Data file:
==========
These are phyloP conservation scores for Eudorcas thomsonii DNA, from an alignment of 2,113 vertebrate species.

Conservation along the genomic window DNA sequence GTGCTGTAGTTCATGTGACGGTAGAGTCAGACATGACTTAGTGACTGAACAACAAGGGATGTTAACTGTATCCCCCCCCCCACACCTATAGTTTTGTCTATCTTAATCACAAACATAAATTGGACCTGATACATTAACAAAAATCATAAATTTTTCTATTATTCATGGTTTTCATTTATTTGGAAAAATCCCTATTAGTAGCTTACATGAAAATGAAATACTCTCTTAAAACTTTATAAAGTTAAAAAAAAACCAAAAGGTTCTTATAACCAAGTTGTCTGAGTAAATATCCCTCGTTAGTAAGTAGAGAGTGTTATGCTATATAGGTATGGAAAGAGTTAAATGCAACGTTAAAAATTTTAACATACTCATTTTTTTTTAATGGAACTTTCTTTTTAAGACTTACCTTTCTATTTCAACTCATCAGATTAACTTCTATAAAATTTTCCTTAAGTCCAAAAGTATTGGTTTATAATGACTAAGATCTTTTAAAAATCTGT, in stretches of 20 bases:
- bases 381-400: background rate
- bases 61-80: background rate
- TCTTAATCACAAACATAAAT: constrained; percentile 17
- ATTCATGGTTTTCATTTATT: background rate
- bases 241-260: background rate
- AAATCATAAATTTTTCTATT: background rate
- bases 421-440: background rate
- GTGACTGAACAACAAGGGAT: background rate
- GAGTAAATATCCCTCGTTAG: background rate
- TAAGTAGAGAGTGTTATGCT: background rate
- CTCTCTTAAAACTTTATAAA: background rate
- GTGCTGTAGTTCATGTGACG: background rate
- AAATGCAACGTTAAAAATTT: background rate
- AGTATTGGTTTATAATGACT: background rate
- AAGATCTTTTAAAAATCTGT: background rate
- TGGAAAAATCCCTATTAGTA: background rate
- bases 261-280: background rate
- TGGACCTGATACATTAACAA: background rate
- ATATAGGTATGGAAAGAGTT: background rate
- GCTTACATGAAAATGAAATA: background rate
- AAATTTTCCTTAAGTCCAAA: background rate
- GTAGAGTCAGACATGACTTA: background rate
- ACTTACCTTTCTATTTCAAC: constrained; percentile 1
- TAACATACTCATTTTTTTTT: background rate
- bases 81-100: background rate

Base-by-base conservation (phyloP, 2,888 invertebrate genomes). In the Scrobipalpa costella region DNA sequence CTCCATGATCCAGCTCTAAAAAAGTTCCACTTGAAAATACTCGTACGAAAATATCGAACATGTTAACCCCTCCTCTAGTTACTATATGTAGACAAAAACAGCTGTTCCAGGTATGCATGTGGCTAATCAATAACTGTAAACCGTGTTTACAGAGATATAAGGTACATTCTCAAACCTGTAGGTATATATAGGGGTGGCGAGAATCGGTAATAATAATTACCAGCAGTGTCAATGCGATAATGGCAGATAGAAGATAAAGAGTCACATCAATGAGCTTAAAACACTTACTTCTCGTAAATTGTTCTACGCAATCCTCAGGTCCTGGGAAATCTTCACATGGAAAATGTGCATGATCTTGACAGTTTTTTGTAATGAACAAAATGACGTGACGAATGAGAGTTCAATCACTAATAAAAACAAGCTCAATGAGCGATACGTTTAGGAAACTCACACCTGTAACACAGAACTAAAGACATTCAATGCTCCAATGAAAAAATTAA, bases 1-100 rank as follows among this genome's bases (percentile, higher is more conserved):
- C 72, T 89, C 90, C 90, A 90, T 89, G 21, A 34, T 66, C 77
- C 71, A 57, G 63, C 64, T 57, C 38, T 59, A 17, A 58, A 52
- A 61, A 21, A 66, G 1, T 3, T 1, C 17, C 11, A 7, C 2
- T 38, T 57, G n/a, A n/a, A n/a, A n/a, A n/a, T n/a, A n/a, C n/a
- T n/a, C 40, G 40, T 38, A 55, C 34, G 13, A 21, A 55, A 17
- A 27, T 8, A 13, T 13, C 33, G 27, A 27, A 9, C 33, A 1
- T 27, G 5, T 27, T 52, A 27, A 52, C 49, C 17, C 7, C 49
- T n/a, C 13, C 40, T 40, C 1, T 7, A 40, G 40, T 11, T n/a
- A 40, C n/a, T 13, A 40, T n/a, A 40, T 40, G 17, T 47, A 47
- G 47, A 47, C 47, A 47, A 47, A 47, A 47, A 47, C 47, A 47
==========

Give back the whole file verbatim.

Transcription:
These are phyloP conservation scores for Eudorcas thomsonii DNA, from an alignment of 2,113 vertebrate species.

Conservation along the genomic window DNA sequence GTGCTGTAGTTCATGTGACGGTAGAGTCAGACATGACTTAGTGACTGAACAACAAGGGATGTTAACTGTATCCCCCCCCCCACACCTATAGTTTTGTCTATCTTAATCACAAACATAAATTGGACCTGATACATTAACAAAAATCATAAATTTTTCTATTATTCATGGTTTTCATTTATTTGGAAAAATCCCTATTAGTAGCTTACATGAAAATGAAATACTCTCTTAAAACTTTATAAAGTTAAAAAAAAACCAAAAGGTTCTTATAACCAAGTTGTCTGAGTAAATATCCCTCGTTAGTAAGTAGAGAGTGTTATGCTATATAGGTATGGAAAGAGTTAAATGCAACGTTAAAAATTTTAACATACTCATTTTTTTTTAATGGAACTTTCTTTTTAAGACTTACCTTTCTATTTCAACTCATCAGATTAACTTCTATAAAATTTTCCTTAAGTCCAAAAGTATTGGTTTATAATGACTAAGATCTTTTAAAAATCTGT, in stretches of 20 bases:
- bases 381-400: background rate
- bases 61-80: background rate
- TCTTAATCACAAACATAAAT: constrained; percentile 17
- ATTCATGGTTTTCATTTATT: background rate
- bases 241-260: background rate
- AAATCATAAATTTTTCTATT: background rate
- bases 421-440: background rate
- GTGACTGAACAACAAGGGAT: background rate
- GAGTAAATATCCCTCGTTAG: background rate
- TAAGTAGAGAGTGTTATGCT: background rate
- CTCTCTTAAAACTTTATAAA: background rate
- GTGCTGTAGTTCATGTGACG: background rate
- AAATGCAACGTTAAAAATTT: background rate
- AGTATTGGTTTATAATGACT: background rate
- AAGATCTTTTAAAAATCTGT: background rate
- TGGAAAAATCCCTATTAGTA: background rate
- bases 261-280: background rate
- TGGACCTGATACATTAACAA: background rate
- ATATAGGTATGGAAAGAGTT: background rate
- GCTTACATGAAAATGAAATA: background rate
- AAATTTTCCTTAAGTCCAAA: background rate
- GTAGAGTCAGACATGACTTA: background rate
- ACTTACCTTTCTATTTCAAC: constrained; percentile 1
- TAACATACTCATTTTTTTTT: background rate
- bases 81-100: background rate

Base-by-base conservation (phyloP, 2,888 invertebrate genomes). In the Scrobipalpa costella region DNA sequence CTCCATGATCCAGCTCTAAAAAAGTTCCACTTGAAAATACTCGTACGAAAATATCGAACATGTTAACCCCTCCTCTAGTTACTATATGTAGACAAAAACAGCTGTTCCAGGTATGCATGTGGCTAATCAATAACTGTAAACCGTGTTTACAGAGATATAAGGTACATTCTCAAACCTGTAGGTATATATAGGGGTGGCGAGAATCGGTAATAATAATTACCAGCAGTGTCAATGCGATAATGGCAGATAGAAGATAAAGAGTCACATCAATGAGCTTAAAACACTTACTTCTCGTAAATTGTTCTACGCAATCCTCAGGTCCTGGGAAATCTTCACATGGAAAATGTGCATGATCTTGACAGTTTTTTGTAATGAACAAAATGACGTGACGAATGAGAGTTCAATCACTAATAAAAACAAGCTCAATGAGCGATACGTTTAGGAAACTCACACCTGTAACACAGAACTAAAGACATTCAATGCTCCAATGAAAAAATTAA, bases 1-100 rank as follows among this genome's bases (percentile, higher is more conserved):
- C 72, T 89, C 90, C 90, A 90, T 89, G 21, A 34, T 66, C 77
- C 71, A 57, G 63, C 64, T 57, C 38, T 59, A 17, A 58, A 52
- A 61, A 21, A 66, G 1, T 3, T 1, C 17, C 11, A 7, C 2
- T 38, T 57, G n/a, A n/a, A n/a, A n/a, A n/a, T n/a, A n/a, C n/a
- T n/a, C 40, G 40, T 38, A 55, C 34, G 13, A 21, A 55, A 17
- A 27, T 8, A 13, T 13, C 33, G 27, A 27, A 9, C 33, A 1
- T 27, G 5, T 27, T 52, A 27, A 52, C 49, C 17, C 7, C 49
- T n/a, C 13, C 40, T 40, C 1, T 7, A 40, G 40, T 11, T n/a
- A 40, C n/a, T 13, A 40, T n/a, A 40, T 40, G 17, T 47, A 47
- G 47, A 47, C 47, A 47, A 47, A 47, A 47, A 47, C 47, A 47